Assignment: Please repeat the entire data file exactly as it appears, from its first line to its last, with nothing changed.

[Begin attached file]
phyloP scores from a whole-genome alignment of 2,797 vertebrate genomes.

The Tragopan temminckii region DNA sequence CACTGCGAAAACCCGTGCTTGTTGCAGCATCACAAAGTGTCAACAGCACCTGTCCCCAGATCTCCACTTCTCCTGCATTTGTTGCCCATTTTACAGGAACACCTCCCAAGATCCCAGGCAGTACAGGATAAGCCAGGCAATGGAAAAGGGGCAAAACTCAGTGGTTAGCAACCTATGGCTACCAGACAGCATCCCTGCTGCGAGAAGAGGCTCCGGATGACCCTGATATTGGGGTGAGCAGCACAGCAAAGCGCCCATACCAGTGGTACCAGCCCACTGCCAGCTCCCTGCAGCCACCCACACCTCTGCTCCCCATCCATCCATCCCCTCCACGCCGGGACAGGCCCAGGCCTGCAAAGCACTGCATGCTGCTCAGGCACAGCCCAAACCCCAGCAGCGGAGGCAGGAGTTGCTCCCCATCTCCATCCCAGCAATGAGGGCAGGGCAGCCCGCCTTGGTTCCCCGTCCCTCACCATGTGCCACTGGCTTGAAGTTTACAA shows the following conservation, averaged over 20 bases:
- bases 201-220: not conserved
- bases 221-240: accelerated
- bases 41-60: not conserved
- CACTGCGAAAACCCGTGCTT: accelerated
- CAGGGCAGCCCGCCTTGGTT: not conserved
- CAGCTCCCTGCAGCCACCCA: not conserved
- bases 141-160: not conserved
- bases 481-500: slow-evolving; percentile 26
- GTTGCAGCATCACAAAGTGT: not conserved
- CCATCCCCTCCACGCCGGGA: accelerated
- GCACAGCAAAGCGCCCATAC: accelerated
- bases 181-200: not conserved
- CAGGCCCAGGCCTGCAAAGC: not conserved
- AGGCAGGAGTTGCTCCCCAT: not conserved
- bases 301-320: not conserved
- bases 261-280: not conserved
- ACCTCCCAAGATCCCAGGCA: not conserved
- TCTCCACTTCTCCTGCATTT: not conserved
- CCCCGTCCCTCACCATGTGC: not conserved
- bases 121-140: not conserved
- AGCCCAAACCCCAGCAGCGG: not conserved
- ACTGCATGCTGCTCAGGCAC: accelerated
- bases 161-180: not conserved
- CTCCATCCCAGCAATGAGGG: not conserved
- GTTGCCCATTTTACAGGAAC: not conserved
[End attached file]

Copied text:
phyloP scores from a whole-genome alignment of 2,797 vertebrate genomes.

The Tragopan temminckii region DNA sequence CACTGCGAAAACCCGTGCTTGTTGCAGCATCACAAAGTGTCAACAGCACCTGTCCCCAGATCTCCACTTCTCCTGCATTTGTTGCCCATTTTACAGGAACACCTCCCAAGATCCCAGGCAGTACAGGATAAGCCAGGCAATGGAAAAGGGGCAAAACTCAGTGGTTAGCAACCTATGGCTACCAGACAGCATCCCTGCTGCGAGAAGAGGCTCCGGATGACCCTGATATTGGGGTGAGCAGCACAGCAAAGCGCCCATACCAGTGGTACCAGCCCACTGCCAGCTCCCTGCAGCCACCCACACCTCTGCTCCCCATCCATCCATCCCCTCCACGCCGGGACAGGCCCAGGCCTGCAAAGCACTGCATGCTGCTCAGGCACAGCCCAAACCCCAGCAGCGGAGGCAGGAGTTGCTCCCCATCTCCATCCCAGCAATGAGGGCAGGGCAGCCCGCCTTGGTTCCCCGTCCCTCACCATGTGCCACTGGCTTGAAGTTTACAA shows the following conservation, averaged over 20 bases:
- bases 201-220: not conserved
- bases 221-240: accelerated
- bases 41-60: not conserved
- CACTGCGAAAACCCGTGCTT: accelerated
- CAGGGCAGCCCGCCTTGGTT: not conserved
- CAGCTCCCTGCAGCCACCCA: not conserved
- bases 141-160: not conserved
- bases 481-500: slow-evolving; percentile 26
- GTTGCAGCATCACAAAGTGT: not conserved
- CCATCCCCTCCACGCCGGGA: accelerated
- GCACAGCAAAGCGCCCATAC: accelerated
- bases 181-200: not conserved
- CAGGCCCAGGCCTGCAAAGC: not conserved
- AGGCAGGAGTTGCTCCCCAT: not conserved
- bases 301-320: not conserved
- bases 261-280: not conserved
- ACCTCCCAAGATCCCAGGCA: not conserved
- TCTCCACTTCTCCTGCATTT: not conserved
- CCCCGTCCCTCACCATGTGC: not conserved
- bases 121-140: not conserved
- AGCCCAAACCCCAGCAGCGG: not conserved
- ACTGCATGCTGCTCAGGCAC: accelerated
- bases 161-180: not conserved
- CTCCATCCCAGCAATGAGGG: not conserved
- GTTGCCCATTTTACAGGAAC: not conserved